PSA also:

  • Regularly issues the Pennsylvania Patient Safety Advisory that has extensive readership throughout the health care community
  • Provides nearly 50 toolkits regarding a variety of patient safety topics
  • Established a patient safety liaison program that provides a regional liaison to every hospital to help the hospital in analyzing events, providing education, and linking the hospital to collaborative resources for patient care improvement

Given Pennsylvania law, HAP does not believe it would be appropriate for Pennsylvania hospitals to be separately required to contract with a federally-approved PSO. HAP strongly urges CMS to support PSA’s request for an exception to verify that QHP issuers would be in compliance with patient safety standards (§ 156.1110), if the applicable QHP contracts with Pennsylvania hospitals participating in the commonwealth’s mandatory reporting system (PSRS) as required under Pennsylvania Act 13 of 2002. HAP would not support requirements for QHPs that create redundant reporting by Pennsylvania hospitals for purposes of complying with §156.1110. Given the scope and proven effectiveness of the required reporting under Pennsylvania law, we believe the §156.1110 standards are already being met.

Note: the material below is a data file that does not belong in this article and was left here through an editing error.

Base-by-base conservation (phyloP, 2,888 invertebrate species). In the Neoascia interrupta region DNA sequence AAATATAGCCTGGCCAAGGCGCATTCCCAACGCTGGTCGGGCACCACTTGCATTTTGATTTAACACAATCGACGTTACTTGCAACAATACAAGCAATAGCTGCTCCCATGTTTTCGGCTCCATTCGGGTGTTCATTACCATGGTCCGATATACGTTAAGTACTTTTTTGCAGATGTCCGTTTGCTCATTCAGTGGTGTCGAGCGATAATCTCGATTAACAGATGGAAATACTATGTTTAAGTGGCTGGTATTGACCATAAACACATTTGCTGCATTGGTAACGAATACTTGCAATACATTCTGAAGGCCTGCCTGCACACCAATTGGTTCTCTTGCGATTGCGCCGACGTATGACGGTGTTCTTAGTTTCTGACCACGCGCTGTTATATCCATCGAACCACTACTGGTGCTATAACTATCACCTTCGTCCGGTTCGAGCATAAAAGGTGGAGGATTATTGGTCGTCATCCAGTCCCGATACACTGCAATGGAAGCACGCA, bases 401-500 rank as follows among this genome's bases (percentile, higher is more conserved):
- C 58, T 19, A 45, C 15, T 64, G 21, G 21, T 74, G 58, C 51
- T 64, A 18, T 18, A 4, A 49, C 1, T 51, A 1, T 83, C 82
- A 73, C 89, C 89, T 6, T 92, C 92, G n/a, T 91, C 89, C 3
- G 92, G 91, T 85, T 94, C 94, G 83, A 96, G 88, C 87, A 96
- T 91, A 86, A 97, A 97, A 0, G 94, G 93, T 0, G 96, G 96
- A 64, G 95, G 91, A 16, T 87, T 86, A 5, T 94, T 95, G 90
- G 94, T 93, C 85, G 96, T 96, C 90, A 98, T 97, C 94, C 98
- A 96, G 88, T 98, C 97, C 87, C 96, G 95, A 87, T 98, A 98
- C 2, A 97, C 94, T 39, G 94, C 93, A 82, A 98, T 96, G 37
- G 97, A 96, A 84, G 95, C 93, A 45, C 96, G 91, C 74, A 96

In the proposed regulations, CMS also announced it was seeking comment regarding mandatory use of the Agency for Healthcare Research and Quality (AHRQ) common formats. HAP believes that CMS should allow alternate standardized reporting formats that are equivalent to the common format. The Pennsylvania PSRS includes a database of 2.4 million safety reports, which has allowed PSA to capture information for analysis to improve patient care. The data collected through PSRS is comparable to the common format. Requiring all hospitals to collect data through use of the common format would cause undue burdens to Pennsylvania hospitals that are already reporting data in a standardized manner through PSRS. HAP’s member hospitals and health systems believe the reporting format used by PSRS meets or exceeds the requirements of the Patient Safety and Quality Improvement Act.

HAP continues to believe that Pennsylvania hospitals’ and health systems’ experience with PSA serves as a model for the nation in how a mandatory reporting system can support creation of cultures of safety that reduce harm and preventable readmissions. We appreciate the proposed regulations inclusion of alternative approaches that would enable states, such as Pennsylvania, to continue advancing patient safety and quality in a manner that clearly reflects the intent of the Patient Safety and Quality Improvement Act. To do anything less than recognizing PSA under the exception provision would fall short of the overall goals of this act.

Thank you for the opportunity to comment. If you have questions, you may contact me at (717) 561-5344.



Paula A. Bussard
Chief Strategy Officer